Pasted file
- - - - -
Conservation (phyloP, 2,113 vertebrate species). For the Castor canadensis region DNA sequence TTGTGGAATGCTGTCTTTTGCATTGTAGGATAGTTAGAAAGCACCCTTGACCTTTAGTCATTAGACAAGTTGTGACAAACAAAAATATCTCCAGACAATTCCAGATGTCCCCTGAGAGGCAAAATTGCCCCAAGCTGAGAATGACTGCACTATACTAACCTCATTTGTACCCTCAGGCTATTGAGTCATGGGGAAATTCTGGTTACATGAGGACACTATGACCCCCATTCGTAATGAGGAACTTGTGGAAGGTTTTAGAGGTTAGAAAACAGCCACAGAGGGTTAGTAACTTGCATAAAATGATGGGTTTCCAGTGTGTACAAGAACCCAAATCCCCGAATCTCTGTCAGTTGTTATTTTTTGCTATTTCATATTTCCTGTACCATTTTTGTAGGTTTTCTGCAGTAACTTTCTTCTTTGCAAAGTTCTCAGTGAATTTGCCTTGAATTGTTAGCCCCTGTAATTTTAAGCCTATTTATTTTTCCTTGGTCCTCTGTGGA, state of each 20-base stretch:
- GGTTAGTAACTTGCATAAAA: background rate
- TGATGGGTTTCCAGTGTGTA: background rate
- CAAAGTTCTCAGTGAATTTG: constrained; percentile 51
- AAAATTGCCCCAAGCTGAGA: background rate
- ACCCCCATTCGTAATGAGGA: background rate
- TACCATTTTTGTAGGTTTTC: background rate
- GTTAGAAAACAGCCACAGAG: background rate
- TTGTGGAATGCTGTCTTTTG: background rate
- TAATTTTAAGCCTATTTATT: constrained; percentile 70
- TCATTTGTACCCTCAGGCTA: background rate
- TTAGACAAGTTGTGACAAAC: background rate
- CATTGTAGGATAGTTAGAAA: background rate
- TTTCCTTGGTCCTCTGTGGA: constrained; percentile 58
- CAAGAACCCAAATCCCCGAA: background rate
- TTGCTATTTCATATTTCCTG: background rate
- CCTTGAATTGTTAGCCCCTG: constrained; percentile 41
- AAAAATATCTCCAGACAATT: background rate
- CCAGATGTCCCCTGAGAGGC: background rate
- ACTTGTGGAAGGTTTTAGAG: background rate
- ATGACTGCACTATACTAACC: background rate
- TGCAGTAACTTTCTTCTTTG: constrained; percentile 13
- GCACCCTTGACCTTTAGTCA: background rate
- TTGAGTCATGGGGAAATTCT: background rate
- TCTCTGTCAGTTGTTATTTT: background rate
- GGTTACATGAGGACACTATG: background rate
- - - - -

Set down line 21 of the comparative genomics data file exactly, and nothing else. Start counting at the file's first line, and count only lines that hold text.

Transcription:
- ATGACTGCACTATACTAACC: background rate